The Governor’s recommendations to address health care costs in FY 2012 will allow the Commonwealth to stay below 5% growth – achieving more than $800 M in savings. These reforms and cost-savings initiatives put the Commonwealth on track to reduce statewide expenditures on health care substantially over time. These efforts will continue in FY 2013 to again limit cost growth to less than 6%.
The Long-Term Planning Policy also identifies the need for solutions to address the unfunded liabilities associated with OPEB. The statewide OPEB liability exceeds $40 B and represents an estimated $100 B in future payments that have not been funded. The Administration has taken a number of steps to address this challenge including: increasing the share of health insurance cost paid by employees and retirees; re-constituting the board to oversee investment funds designated to offset the liability; the commitment beginning in FY 2013 to phase-in proceeds from tobacco settlements to provide resources for the investment fund; allocating 5% of capital gains revenue over $1B to the fund; and recent pension reform legislation which will raise retirement ages and is expected to lower retiree health care costs over time.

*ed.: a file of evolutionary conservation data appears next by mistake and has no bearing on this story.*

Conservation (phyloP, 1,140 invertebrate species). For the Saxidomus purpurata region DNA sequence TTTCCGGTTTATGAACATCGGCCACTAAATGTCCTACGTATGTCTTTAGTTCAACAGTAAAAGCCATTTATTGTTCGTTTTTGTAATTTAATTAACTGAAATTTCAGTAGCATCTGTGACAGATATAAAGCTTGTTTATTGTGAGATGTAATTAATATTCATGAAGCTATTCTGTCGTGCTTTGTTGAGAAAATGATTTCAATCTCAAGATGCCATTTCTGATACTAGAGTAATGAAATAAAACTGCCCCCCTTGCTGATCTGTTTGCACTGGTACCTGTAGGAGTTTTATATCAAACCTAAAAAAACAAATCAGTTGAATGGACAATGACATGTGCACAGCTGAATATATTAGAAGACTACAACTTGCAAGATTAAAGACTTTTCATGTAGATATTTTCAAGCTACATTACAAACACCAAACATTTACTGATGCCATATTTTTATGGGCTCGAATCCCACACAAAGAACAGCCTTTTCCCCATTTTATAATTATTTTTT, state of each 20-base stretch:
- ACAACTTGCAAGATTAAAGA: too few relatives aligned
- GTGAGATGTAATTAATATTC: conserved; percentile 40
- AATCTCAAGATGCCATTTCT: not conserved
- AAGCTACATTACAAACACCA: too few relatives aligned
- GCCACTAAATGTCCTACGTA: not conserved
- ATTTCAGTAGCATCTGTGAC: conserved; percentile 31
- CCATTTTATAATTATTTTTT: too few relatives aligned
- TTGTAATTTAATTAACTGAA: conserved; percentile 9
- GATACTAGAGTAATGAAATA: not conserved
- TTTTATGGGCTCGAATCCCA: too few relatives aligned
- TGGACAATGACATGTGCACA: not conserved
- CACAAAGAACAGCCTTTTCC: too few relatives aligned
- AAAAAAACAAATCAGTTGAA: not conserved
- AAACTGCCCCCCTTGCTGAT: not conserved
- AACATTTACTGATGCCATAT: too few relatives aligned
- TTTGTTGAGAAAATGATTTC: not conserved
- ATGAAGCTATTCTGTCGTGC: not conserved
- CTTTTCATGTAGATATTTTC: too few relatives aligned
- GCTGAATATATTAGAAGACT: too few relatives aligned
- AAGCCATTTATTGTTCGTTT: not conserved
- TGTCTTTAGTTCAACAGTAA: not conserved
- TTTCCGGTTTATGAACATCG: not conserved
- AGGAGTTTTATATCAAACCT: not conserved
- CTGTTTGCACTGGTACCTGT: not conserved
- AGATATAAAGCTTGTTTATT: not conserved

Additional solutions, however, are still needed to address this threat to the state’s fiscal sustainability. Adequately funding current liabilities would require property tax increases to be over 20% on average at the local level, and budget reductions for state government approximately equal to the total amount of local aid in the FY13 budget. These solutions will be reviewed as part of an OPEB Commission that was mandated as part of the pension reforms signed into law by Governor Patrick in November 2011. More details on the Long-Term Planning Policy can be found at: www.mass.gov/anf.